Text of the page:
THREE per cent of motorists checked during December were over the drink-drive limit — down from nearly ten per cent the previous year.
South Yorkshire Police welcomed the reduction in positive roadside alcohol checks, although the number found to be over the limit after a crash is still of concern.
Officers carried out 960 breath tests this time, up from 764 the previous year but down on the 1,120 done in 2019.
Some 3.1 per cent of drivers failed the check this time — down from 9.8 per cent in 2020 and 11.8 in 2019.
The campaign — running from December 1 to January 1 — saw 82 motorists breathalysed after a crash, with 14.6 per cent testing positive.
Sgt Mark Bradey said: “The percentage of positive breath tests has seen a marked drop, albeit the 14.6 per cent testing positive following collisions is clearly of concern.”
Insp Jason Booth said: “While we are pleased to see the number of positive tests decreasing, the fact that even one takes place is too many.
“A drink-driving incident so often ends in heartache and despair for one or more families..
“We cannot rest on our laurels until these figures are driven right down, and we won’t.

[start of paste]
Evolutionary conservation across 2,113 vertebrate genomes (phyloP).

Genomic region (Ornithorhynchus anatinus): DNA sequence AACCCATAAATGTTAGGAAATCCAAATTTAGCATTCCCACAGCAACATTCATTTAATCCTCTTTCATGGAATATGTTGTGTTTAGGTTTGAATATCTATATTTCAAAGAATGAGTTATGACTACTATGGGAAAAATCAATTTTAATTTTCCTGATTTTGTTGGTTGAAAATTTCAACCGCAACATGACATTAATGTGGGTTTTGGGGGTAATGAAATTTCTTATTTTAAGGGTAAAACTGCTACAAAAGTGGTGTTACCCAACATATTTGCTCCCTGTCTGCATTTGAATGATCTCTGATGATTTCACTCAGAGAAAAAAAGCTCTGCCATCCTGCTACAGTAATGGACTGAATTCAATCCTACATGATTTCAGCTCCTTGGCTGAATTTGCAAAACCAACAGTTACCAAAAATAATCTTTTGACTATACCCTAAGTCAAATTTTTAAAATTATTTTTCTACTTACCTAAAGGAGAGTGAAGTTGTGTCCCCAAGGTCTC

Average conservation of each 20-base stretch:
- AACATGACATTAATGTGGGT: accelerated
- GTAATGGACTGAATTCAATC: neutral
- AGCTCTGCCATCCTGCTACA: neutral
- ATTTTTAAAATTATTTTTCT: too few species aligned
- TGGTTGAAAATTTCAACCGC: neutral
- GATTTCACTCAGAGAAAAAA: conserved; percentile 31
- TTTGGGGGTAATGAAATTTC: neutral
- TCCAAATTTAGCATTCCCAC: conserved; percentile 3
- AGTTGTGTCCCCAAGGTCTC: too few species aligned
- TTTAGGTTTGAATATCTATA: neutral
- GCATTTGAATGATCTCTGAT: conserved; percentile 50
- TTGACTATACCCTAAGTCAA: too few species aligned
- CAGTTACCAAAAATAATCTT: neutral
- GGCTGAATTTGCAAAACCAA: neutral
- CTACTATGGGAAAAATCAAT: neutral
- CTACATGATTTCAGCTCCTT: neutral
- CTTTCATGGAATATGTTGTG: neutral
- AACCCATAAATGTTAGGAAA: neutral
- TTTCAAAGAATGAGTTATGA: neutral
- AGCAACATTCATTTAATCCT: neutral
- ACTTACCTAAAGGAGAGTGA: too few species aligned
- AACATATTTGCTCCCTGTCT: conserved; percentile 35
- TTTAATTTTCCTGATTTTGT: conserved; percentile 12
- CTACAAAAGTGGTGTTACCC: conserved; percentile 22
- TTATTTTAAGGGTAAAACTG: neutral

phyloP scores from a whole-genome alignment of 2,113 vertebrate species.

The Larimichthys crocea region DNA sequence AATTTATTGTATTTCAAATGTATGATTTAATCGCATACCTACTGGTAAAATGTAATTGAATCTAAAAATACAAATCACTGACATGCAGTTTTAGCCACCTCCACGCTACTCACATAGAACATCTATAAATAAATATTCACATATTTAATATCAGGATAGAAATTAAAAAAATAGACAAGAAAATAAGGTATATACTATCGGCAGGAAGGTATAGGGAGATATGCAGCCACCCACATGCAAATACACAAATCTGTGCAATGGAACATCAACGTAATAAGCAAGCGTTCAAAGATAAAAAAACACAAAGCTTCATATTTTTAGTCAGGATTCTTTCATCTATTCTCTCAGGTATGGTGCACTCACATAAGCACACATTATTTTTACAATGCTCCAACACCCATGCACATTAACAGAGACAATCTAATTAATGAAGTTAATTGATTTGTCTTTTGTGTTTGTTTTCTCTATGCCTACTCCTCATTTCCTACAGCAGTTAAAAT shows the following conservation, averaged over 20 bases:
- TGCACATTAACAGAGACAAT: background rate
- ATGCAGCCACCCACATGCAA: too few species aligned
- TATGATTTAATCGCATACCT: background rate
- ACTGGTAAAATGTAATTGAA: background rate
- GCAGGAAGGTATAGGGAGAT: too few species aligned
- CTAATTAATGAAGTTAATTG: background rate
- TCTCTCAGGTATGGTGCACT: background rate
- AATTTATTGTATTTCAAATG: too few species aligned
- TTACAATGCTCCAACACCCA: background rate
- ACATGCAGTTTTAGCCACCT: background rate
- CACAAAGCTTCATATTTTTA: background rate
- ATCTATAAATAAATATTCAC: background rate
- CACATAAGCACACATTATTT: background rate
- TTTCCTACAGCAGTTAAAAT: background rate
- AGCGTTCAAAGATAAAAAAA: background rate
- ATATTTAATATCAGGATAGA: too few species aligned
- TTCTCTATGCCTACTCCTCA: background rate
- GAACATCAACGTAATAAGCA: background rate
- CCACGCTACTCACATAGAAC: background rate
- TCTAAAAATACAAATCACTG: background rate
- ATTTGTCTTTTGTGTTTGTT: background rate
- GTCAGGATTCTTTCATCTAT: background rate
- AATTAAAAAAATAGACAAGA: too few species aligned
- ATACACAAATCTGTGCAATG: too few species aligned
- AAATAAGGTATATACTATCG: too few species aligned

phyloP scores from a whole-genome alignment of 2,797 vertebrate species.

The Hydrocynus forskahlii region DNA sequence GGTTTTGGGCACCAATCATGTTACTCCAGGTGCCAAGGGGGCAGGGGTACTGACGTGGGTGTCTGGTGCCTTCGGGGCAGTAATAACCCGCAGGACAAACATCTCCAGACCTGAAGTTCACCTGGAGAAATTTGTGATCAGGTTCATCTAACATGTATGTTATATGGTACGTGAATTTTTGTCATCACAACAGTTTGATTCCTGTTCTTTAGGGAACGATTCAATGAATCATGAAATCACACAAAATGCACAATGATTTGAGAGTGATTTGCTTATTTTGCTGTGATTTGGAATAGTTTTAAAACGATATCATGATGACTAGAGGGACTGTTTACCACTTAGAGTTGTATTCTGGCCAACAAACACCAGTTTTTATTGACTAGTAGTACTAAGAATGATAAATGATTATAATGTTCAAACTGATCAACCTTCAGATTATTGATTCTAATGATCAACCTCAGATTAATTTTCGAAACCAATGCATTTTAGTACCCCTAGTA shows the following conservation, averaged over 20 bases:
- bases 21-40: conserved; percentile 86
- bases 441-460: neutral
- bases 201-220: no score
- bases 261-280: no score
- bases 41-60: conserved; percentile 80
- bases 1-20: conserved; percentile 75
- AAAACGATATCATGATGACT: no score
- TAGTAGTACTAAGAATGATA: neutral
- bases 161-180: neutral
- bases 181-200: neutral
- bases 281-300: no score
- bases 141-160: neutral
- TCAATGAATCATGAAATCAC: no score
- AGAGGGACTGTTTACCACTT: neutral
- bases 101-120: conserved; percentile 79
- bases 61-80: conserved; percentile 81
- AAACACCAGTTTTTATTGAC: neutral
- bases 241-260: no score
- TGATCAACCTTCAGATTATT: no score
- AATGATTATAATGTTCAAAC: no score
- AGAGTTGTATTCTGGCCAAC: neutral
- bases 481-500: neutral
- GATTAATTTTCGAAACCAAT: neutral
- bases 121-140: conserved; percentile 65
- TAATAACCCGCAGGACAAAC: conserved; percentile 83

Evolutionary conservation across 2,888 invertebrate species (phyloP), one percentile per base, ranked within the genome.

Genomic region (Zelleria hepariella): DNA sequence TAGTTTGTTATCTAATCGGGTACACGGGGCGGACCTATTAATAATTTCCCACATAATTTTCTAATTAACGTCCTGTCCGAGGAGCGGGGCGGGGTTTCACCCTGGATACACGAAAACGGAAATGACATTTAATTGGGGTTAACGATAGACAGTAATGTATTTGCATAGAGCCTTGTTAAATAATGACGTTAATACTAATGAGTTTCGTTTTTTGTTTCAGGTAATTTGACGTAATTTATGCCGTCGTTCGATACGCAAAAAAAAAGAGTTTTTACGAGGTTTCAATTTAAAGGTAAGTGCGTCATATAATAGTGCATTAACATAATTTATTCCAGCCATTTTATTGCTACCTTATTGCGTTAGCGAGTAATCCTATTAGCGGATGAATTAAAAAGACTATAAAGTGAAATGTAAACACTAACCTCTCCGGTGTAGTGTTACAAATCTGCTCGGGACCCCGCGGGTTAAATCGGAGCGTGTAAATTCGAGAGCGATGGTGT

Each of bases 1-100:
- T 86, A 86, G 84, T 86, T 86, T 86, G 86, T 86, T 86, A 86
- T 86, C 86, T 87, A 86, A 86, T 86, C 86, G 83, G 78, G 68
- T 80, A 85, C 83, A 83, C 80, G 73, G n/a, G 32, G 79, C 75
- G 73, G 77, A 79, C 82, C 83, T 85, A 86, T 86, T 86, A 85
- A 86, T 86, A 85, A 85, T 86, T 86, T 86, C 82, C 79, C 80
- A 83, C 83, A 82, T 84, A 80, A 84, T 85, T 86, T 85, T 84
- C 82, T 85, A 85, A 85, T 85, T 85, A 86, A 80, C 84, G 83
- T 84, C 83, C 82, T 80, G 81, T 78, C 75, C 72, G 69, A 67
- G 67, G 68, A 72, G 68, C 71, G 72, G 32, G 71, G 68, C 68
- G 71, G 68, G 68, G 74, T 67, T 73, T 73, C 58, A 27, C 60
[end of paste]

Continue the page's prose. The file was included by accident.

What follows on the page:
“Our officers both in the operational support unit and across the force will continue to proactively crack down on this until no more
lives are altered through injury or cut short through tragedy on South Yorkshire’s roads.”
A third of the 72 people checked for drug-driving saw a positive result. These tests are more targeted — the national average last year was over two-thirds.
Joanne Wehrle, South Yorkshire Safer Roads Partnership manager, said the lower number of drink-drivers showed the shift in attitude against driving while under the influence.
She added: “It is pleasing to see from the results of our public survey that 90 per cent of respondents agree that the safest drinking limit when driving is to have no alcohol at all.”